By Tim Dees
Digital cameras are now so good and inexpensive that every officer in the field should have one immediately available. It's always better to gather more evidence and documentation than you think you need, because you won't be able to go back and get it later. If your cops don't have cameras handy, they'll forgo getting pictures because they won't want to wait for one or go and get one. Here are a few things to keep in mind when purchasing a camera for law enforcement:
1. Camera Size
Cigarette pack-size "point and shoot" cameras are for vacation and birthday party photos only. They seldom focus close enough to get details of tool marks or tattoos, and their electronic flashes won't sufficiently illuminate an accident scene. A more sophisticated camera is necessary to get the detail needed to document injuries and crime scenes.
Single lens reflex (SLR) cameras are best. These use the same lens to frame, focus, and capture the image. Some have viewfinders that show an LCD display, but true SLRs let you see the image directly, and are best for evidence work. Most of these come with zoom lenses with focal lengths from 18-55 mm. An 18 mm lens is considered "wide angle." This setting will be used far more often than a telephoto (120-800 mm) lens, as most of your photography will be inside rooms and other small spaces.
Police cameras don't need a lot of fancy features, but one to look for is the ability to shoot "bracketed" exposures. On this setting, each push of the shutter release will take three pictures—one at the shutter speed and f-stop recommended by the camera's light meter, and one at each f-stop immediately above and below. Bracketed exposures will capture detail that might be lost from a midrange photo. Since film and processing costs aren't a factor, there is no reason not to take lots of pictures.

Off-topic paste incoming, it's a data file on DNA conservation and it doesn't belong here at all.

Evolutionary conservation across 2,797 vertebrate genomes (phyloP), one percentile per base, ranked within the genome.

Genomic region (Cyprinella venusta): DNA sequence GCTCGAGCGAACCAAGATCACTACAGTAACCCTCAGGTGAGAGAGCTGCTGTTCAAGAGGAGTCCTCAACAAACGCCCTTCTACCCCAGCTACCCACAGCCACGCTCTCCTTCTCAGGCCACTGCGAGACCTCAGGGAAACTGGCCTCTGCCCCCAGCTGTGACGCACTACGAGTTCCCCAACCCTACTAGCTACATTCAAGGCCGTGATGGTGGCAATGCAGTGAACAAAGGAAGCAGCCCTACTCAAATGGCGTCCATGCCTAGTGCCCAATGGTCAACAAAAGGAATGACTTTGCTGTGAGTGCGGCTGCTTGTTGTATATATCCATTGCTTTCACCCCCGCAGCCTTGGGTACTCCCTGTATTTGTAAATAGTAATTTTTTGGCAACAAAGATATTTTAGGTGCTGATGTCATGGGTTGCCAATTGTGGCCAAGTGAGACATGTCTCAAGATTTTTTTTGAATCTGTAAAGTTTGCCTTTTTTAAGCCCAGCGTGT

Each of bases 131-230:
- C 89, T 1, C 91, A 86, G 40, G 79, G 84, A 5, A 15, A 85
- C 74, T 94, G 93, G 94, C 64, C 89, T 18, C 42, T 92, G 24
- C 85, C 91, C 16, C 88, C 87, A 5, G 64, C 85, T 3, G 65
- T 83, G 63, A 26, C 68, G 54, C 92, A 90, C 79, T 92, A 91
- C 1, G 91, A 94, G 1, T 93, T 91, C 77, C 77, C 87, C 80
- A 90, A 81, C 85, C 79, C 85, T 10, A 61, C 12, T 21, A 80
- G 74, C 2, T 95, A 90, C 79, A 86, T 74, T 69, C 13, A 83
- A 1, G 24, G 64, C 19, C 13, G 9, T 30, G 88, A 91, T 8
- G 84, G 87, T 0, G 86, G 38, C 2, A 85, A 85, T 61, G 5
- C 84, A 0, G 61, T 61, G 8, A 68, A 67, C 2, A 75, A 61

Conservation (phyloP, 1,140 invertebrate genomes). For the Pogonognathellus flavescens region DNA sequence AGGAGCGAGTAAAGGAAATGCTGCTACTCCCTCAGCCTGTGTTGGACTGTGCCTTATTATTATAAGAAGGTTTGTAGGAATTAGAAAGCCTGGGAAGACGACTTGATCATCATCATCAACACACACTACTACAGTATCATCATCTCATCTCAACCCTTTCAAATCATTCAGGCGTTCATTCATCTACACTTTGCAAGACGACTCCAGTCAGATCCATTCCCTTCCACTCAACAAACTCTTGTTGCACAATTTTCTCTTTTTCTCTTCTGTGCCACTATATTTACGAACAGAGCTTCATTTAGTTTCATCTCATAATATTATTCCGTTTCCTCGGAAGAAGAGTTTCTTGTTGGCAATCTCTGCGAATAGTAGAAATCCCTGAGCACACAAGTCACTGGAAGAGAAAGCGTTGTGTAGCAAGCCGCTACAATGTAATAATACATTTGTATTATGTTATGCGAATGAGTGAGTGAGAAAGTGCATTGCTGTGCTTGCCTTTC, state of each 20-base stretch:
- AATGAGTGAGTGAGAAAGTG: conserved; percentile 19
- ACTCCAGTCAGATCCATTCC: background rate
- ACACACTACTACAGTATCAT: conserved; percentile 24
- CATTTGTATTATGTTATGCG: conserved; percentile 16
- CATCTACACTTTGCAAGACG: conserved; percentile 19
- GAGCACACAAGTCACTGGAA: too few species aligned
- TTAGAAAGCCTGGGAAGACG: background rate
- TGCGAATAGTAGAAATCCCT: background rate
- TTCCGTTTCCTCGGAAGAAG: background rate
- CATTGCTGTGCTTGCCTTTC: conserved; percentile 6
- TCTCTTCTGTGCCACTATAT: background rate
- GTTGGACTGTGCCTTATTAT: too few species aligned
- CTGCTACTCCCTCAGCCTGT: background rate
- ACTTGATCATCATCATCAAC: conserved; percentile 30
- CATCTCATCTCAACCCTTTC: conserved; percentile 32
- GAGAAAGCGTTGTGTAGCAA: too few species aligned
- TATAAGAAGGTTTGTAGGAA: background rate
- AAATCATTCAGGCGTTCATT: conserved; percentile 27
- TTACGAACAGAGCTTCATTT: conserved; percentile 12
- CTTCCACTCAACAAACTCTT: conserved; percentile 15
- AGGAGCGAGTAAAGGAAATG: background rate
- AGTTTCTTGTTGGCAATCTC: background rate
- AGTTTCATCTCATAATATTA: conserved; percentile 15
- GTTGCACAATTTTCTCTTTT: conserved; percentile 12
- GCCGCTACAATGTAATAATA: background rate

Give strong consideration to buying an external flash for each camera. These provide more light than a built-in flash, and can be adjusted to provide indirect light to eliminate shadows and not wash out detail.
3. Power Source
Cameras powered by standard AA or AAA batteries are preferable to those with internal or proprietary batteries. You can buy a supply of rechargeable batteries to save money, but if a camera goes dead at a critical moment, replacement batteries are at every convenience store.
Most cameras store their photos on a removable memory card. One format is as good as another, but standardize on a particular type, such as SD cards or Memory Sticks. You don't need cards with huge capacities. It's better to have a bunch of 512 MB or 1 GB cards than a few 4 GB items.
Camera cases do you no good when the cameras aren't in them. Consider purchasing a product such as Camera Armor (http://www.cameraarmor.com), silicone "skins" made for specific models. These stay on the camera even when in use, protect it from "dings," and offer limited protection from moisture.
Tim Dees is a retired police officer and the former editor of two major law enforcement websites who writes and consults on technology applications in criminal justice. He can be reached at firstname.lastname@example.org.